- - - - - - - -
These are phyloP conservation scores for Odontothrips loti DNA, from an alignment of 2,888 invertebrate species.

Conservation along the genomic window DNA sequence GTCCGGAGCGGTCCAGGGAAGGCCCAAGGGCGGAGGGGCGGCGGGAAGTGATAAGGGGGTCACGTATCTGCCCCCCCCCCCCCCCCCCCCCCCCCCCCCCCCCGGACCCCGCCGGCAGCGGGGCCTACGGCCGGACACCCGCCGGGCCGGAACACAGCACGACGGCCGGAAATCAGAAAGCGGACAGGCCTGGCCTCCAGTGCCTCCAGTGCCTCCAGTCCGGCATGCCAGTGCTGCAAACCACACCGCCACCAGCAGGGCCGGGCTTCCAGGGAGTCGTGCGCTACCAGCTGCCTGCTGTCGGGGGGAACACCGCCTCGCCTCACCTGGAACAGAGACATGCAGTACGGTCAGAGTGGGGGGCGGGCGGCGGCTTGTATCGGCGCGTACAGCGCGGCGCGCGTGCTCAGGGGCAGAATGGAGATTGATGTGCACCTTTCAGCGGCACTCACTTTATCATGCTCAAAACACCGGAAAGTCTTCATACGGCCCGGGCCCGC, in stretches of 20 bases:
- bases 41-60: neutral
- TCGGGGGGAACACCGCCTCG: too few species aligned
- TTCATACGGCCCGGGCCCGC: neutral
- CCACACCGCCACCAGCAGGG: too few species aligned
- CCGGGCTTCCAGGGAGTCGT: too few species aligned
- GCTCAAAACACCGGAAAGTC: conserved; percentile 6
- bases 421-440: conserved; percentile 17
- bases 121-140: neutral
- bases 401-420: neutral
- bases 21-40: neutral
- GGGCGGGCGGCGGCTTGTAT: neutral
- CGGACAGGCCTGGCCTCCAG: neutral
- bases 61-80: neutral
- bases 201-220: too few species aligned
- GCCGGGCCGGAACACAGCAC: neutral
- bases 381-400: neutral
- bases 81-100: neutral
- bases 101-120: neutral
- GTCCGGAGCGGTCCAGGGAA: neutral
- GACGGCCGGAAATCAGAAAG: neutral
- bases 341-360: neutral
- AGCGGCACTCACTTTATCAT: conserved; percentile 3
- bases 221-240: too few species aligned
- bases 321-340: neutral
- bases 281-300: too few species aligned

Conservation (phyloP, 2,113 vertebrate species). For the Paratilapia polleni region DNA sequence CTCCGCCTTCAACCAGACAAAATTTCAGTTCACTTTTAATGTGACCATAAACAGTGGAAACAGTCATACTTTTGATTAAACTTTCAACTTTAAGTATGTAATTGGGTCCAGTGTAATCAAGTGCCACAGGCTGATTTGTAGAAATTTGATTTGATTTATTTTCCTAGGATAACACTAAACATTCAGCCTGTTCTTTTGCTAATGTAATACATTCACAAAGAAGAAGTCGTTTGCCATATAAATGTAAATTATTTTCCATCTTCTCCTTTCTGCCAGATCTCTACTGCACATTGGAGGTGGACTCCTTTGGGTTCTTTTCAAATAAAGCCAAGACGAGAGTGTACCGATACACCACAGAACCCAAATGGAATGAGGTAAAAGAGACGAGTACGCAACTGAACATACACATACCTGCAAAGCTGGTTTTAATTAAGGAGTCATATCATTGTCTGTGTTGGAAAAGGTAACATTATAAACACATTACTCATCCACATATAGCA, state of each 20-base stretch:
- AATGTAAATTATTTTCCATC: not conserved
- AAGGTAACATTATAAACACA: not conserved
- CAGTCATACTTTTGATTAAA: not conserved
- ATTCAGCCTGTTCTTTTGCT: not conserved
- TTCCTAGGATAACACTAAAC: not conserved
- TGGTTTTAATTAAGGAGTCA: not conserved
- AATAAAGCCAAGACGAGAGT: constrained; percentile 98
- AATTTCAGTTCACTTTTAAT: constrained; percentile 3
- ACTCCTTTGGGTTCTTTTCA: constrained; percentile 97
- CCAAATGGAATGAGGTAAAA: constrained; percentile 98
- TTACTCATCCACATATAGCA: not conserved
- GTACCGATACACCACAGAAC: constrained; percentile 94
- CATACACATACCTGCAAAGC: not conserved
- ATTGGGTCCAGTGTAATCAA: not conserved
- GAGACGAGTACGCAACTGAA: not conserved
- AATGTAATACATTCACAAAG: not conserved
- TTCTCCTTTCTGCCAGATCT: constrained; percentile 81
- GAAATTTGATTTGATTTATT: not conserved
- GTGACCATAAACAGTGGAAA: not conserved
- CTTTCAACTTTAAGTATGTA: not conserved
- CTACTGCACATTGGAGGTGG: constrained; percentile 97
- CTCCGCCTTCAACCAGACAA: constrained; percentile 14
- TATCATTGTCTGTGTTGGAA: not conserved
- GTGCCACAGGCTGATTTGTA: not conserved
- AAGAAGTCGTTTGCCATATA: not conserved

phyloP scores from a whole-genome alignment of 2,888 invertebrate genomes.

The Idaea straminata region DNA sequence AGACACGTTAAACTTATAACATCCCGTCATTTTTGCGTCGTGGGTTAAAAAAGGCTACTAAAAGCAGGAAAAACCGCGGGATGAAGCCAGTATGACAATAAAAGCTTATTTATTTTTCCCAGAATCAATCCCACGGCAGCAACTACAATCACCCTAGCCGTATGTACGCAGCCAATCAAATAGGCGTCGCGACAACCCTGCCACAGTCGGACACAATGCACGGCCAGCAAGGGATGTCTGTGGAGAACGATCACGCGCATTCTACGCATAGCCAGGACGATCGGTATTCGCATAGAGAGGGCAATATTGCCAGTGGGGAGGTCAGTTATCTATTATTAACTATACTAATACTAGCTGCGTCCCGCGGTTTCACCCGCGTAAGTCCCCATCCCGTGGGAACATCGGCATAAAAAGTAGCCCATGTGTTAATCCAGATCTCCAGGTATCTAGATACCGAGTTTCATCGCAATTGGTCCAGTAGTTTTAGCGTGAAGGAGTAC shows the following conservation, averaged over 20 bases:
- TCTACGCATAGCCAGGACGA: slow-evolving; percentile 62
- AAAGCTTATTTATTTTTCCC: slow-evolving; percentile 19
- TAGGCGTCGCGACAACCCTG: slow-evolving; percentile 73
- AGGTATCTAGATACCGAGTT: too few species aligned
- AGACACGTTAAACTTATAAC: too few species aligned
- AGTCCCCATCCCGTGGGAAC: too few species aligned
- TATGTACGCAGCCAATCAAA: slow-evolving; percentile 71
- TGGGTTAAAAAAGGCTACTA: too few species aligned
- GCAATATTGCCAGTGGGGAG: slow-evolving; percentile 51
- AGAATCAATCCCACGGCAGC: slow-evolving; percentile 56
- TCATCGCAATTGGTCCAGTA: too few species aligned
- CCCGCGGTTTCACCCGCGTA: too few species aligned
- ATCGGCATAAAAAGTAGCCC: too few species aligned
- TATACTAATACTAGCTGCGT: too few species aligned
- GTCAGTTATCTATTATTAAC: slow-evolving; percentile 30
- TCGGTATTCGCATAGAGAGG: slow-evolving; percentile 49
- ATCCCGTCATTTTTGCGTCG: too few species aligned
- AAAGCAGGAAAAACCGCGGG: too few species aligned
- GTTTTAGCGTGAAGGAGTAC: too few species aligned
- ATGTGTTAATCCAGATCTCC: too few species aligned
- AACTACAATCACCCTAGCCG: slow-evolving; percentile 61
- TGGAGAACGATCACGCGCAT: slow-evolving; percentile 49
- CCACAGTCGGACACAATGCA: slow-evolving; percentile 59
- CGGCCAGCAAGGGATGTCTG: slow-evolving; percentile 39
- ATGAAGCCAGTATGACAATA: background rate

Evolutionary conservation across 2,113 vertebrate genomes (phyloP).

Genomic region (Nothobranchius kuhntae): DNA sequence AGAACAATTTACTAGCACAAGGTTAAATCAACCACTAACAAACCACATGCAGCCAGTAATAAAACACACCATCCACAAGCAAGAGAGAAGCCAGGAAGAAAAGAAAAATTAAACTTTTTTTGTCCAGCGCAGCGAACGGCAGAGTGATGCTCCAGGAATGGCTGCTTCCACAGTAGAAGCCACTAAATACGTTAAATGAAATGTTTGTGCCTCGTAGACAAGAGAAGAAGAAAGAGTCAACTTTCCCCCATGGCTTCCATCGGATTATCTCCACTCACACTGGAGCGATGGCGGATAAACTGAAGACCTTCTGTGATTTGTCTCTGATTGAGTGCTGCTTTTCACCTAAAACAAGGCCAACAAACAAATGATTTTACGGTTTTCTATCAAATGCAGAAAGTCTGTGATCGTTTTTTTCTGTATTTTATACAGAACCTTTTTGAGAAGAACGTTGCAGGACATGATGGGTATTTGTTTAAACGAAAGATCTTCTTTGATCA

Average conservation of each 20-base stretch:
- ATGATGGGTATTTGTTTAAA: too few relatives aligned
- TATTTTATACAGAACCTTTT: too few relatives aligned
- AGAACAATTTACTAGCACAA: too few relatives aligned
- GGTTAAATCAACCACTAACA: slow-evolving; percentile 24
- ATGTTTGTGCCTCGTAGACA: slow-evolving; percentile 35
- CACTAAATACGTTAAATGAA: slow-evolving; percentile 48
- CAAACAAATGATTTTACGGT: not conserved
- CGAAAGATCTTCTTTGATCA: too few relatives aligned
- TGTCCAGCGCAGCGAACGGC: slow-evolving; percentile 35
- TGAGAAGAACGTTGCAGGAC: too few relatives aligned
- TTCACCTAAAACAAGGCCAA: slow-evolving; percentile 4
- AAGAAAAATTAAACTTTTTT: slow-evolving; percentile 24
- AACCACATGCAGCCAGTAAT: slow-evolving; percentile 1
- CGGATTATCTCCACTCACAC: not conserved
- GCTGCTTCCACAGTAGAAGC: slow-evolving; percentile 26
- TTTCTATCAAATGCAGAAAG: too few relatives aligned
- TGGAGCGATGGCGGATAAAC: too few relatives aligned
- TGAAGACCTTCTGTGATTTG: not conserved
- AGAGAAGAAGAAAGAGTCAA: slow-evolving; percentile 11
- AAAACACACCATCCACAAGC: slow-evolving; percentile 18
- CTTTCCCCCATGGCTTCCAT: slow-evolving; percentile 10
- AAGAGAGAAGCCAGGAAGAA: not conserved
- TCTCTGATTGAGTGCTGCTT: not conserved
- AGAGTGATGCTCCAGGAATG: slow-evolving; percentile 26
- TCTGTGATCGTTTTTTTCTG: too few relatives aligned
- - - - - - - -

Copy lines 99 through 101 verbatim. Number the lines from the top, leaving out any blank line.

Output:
- TTTCTATCAAATGCAGAAAG: too few relatives aligned
- TGGAGCGATGGCGGATAAAC: too few relatives aligned
- TGAAGACCTTCTGTGATTTG: not conserved